Global financial markets plunged on Friday as results from a referendum defied bookmakers' odds to show a 52 percent to 48 percent victory for the campaign to leave a bloc Britain joined more than 40 years ago.
Brent crude futures were down 15 cents at $48.26 a barrel by 0238 GMT on Monday, after settling down $2.50, or 4.9 percent, at $48.41 on Friday.
U.S. crude was down 25 cents at $47.39 a barrel, after closing down $2.47, or 4.9 percent, on Friday.
Oil prices were under pressure as the British pound fell anew on Monday, with investors still at a loss as to what happens next now that the country has voted to leave the European Union.
While roiling equity and currency markets, analysts said that Britain's vote to leave the EU would not have a big effect on fundamental oil demand.
"If we assume a 2 percent drop in UK GDP in response to the exit vote, which is on the high end of our economists' estimates, then UK oil demand would likely be reduced by 1 percent or 16,000 barrels per day, which is a 0.016 percent hit to global demand," said Goldman Sachs.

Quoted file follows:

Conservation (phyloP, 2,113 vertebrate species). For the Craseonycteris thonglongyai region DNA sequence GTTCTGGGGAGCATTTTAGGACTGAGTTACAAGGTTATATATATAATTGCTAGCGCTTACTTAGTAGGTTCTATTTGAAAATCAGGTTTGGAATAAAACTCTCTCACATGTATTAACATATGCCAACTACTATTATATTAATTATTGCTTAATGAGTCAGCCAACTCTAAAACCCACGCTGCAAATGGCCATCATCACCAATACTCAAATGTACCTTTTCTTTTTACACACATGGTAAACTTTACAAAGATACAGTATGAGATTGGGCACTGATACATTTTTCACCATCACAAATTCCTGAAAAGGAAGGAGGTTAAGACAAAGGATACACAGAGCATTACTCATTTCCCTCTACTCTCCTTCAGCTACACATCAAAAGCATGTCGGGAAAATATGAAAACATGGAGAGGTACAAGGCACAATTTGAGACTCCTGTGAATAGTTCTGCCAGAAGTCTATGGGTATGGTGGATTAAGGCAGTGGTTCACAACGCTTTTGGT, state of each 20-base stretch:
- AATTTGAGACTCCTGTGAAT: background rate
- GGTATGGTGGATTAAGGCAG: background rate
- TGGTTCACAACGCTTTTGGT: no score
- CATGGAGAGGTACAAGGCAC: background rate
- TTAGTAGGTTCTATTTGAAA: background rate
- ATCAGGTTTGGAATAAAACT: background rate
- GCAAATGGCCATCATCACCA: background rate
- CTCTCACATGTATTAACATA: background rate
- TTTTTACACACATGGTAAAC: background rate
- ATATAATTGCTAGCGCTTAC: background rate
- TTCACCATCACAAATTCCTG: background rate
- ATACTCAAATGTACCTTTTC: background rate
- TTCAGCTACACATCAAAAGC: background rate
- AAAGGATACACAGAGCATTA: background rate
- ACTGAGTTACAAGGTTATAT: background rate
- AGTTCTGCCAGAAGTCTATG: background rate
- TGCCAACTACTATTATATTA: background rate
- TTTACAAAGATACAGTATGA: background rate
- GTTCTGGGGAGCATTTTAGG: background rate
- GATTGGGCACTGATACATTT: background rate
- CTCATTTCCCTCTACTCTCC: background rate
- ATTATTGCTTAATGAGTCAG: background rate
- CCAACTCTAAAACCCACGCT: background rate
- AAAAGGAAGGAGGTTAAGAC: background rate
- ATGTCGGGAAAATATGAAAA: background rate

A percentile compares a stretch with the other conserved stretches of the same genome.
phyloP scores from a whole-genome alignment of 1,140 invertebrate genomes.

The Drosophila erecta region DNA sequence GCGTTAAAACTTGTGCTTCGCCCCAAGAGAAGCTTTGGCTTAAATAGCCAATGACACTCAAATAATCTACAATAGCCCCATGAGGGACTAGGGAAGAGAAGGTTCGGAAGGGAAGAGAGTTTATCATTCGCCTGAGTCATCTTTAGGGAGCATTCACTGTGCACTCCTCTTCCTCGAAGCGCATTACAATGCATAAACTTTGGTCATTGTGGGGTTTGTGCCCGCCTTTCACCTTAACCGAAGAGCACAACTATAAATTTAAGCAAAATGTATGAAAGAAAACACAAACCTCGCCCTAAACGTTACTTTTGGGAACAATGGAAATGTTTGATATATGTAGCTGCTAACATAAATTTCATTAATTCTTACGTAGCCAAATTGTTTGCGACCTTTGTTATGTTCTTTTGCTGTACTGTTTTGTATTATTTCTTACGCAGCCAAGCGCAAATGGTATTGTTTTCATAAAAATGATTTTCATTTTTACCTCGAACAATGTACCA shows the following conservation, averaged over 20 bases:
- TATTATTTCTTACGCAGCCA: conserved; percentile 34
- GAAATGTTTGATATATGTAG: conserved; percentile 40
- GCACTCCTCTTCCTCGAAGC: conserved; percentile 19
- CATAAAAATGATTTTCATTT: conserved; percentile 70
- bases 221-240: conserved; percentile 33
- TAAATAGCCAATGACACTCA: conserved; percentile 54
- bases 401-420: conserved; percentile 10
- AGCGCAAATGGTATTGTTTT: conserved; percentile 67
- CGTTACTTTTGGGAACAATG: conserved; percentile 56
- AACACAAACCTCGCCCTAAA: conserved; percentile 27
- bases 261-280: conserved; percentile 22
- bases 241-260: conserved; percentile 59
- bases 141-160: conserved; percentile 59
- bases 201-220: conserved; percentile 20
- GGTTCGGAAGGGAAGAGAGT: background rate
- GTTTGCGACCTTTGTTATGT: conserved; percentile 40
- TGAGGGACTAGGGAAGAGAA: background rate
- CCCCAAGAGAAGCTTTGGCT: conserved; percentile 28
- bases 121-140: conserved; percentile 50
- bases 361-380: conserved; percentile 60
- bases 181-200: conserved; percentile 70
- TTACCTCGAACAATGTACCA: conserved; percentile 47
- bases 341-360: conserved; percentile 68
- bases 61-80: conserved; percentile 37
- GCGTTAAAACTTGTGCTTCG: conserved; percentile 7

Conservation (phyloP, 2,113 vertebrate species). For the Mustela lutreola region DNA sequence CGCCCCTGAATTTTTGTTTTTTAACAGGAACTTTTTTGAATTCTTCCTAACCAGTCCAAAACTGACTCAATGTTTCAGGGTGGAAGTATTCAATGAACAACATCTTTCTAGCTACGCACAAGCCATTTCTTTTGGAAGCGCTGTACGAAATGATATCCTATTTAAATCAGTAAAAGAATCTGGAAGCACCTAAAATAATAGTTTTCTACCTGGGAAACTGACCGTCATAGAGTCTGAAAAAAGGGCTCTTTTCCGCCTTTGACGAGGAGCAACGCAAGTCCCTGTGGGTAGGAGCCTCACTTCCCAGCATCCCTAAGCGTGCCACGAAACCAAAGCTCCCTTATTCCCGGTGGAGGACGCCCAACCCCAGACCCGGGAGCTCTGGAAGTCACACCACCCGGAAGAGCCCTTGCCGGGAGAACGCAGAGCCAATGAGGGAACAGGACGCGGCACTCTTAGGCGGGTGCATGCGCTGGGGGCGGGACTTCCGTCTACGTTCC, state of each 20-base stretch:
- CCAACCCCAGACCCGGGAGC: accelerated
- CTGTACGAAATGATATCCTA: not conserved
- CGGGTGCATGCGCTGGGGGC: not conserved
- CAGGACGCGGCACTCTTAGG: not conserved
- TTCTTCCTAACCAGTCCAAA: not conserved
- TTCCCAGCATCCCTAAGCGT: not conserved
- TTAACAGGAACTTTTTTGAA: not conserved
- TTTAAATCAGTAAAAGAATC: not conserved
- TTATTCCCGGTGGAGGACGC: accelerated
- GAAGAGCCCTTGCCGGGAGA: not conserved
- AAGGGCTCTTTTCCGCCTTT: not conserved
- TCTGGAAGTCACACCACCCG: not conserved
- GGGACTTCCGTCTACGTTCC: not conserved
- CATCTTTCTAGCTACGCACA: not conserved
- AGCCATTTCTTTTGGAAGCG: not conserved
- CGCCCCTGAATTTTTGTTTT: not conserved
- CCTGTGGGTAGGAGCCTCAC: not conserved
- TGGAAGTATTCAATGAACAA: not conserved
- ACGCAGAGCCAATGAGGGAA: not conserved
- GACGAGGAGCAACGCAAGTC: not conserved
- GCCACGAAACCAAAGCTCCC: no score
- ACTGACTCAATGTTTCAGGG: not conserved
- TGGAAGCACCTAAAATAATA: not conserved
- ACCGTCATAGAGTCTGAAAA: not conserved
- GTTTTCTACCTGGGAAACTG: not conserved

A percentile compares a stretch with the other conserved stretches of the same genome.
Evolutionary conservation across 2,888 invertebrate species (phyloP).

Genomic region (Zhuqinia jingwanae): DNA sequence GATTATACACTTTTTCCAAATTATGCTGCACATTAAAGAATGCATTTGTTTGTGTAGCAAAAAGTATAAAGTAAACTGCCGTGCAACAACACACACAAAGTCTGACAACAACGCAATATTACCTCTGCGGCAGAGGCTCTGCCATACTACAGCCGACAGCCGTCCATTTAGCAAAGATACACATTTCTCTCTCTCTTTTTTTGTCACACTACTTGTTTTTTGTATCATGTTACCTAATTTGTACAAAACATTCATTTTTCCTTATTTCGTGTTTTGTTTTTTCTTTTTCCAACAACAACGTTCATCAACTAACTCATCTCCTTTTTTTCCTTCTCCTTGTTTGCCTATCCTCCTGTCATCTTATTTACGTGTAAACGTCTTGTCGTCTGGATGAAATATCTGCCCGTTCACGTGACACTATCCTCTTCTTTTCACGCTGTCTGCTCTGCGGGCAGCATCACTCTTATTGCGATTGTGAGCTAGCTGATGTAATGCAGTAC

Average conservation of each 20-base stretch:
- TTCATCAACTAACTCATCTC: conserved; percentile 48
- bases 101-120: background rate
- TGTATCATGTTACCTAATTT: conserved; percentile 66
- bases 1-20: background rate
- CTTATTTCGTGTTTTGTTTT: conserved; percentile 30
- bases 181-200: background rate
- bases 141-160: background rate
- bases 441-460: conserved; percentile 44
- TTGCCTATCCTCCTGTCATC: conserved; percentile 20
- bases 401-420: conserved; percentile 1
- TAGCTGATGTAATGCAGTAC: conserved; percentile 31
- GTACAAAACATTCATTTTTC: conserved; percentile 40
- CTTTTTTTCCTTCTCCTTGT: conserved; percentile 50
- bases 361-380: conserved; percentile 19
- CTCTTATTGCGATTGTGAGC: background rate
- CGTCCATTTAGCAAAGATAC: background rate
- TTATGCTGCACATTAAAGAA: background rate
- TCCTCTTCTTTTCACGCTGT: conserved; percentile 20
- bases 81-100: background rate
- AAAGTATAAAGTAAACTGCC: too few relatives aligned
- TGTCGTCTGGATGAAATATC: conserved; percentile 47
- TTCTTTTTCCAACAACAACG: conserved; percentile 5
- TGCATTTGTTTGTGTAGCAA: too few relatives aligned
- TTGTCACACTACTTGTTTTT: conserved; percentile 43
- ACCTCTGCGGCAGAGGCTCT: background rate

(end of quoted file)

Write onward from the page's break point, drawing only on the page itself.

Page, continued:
Of more concern to the market is a building refined products glut, especially in Asia.
"For near term oil, we remain most concerned about product oversupply, China demand, the macro outlook, and the likely return of production," Morgan Stanley said in a note to clients.
Chinese refiners have responded to the Asian oil products glut by exporting record amounts of gasoline and diesel fuel into regional markets, eroding refinery profit margins and swelling storage.
As a result, analysts say there is a possibility that refiners dial back production and curb orders for their main feedstock crude oil, potentially weighing on prices.
Despite this, the bank added that "the medium term trend towards oil market rebalancing appears in place, barring a recession," implying that oil prices would likely remain stable or rise as a supply overhang that pulled down prices by as much as 70 percent between 2014 and early 2016 is gradually brought down, bringing production back in line with consumption.
In shipping, Panama opened the long-delayed $5.2 billion expansion of its shipping canal connecting the Atlantic and the Pacific oceans on Sunday, but the facilities are still too small to handle oil super-tankers like Very Large Crude Carriers (VLCC).
(Additional reporting by Reporting by Osamu Tsukimori in TOKYO; Editing by Sandra Maler and Christian Schmollinger)